Snowpocalypse: We’re only in prison if we think we are



White houses on white snow with brown stick people pushing it around in futility. 


That’s what our neighborhood looks like right now. Because it hasn’t stopped snowing and the weather girl says we can look for another round on Friday. 


The same weather girl, and more of her ilk on other stations, were the cause of a supermarket frenzy Monday. We fell for it too, crowding the aisles and throwing into our carts totally irrational items like crab wraps and hot chocolate mix. It wasn’t even the bread and milk and toilet paper that satirists depict in pre-storm parodies.


The weather girls aren’t the only guilty parties here. The state transportation departments and the highway patrol told us to stay home too so they could do their jobs. They’re out there somewhere eating donuts and drinking coffee because we made their jobs so easy. Entire multi-floor corporation headquarters shut their doors today. 


And what did most of us do with the precious gift of a snow day? My sister-in-law paced from room to room eating a box of chocolates. My husband wanted to work on taxes but took a nap instead. I wanted to build a fire in the fireplace and write a blog and read three books and watch movies, but also took a nap. And got depressed.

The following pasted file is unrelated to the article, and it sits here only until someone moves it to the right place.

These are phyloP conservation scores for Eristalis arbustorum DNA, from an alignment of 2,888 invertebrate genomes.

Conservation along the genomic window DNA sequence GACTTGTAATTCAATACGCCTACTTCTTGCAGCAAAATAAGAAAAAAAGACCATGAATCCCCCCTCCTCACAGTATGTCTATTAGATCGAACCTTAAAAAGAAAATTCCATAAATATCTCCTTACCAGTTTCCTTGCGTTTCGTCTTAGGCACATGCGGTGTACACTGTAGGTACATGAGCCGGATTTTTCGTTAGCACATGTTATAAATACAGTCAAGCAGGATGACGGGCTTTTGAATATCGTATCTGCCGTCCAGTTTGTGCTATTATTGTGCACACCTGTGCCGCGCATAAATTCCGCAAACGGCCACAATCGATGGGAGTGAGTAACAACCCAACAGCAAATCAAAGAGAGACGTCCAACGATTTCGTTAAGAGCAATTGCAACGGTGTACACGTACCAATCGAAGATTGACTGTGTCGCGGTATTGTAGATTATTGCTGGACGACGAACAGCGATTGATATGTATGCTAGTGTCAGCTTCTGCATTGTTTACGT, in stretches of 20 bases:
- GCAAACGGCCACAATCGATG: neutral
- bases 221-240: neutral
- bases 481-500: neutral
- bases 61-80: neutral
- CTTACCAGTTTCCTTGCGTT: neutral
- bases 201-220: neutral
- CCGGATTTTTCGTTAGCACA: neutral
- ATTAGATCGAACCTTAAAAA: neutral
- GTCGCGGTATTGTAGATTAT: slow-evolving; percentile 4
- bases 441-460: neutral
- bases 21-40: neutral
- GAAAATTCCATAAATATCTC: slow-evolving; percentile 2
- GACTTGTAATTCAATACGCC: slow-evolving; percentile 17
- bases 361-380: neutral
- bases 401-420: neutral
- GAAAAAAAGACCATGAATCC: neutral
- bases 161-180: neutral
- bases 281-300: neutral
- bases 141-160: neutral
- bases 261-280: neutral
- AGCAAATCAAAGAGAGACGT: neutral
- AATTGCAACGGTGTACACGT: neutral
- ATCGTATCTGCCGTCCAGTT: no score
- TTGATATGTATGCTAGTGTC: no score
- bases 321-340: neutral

We are reluctant shut-ins, internally raging against our powerlessness in the face of raw elements. We can’t handle enforced idleness because our culture hasn’t taught us how. We are educated, over-achieving baby boomers programmed with our auto-pilots constantly set to “Full Speed Ahead.” We’re not content unless we’re doing something, making our mark somewhere, anywhere, even if it’s wrong or inappropriate.


We don’t have a clue how to just be . . . how to listen to that still, small voice. How do we face ourselves long enough to know just who the heck we are?


In doing this morning’s journaling, I happened to notice an entry from February 20 of last year.  I needed this fresh perspective:




The world stops, stands still


Hushed and in awe of the power 


and majesty of God.


A gift.


The chance for rare, sustained contemplation


In the quiet of a blanket of white.


Our attention draws inward,


Our thoughts dwell on the holy,


But are poised, if necessary


To turn to survival and to sustenance


For those unable to provide it for themselves.


 A snowstorm reminds us


Of what is elemental


And truly important,


Gives us perspective,


Covers us with purity,


Cleansing and blessing us


With hope.

So now I look out my window at the 2014 version of Snowpocalypse, and what once seemed like prison bars turns back into a mere frame for a photo. For now it’s a harmless one, mentally and physically. But let’s not let it last more than three days or a desperate plea will go out to borrow someone else’s rose-tinted glasses.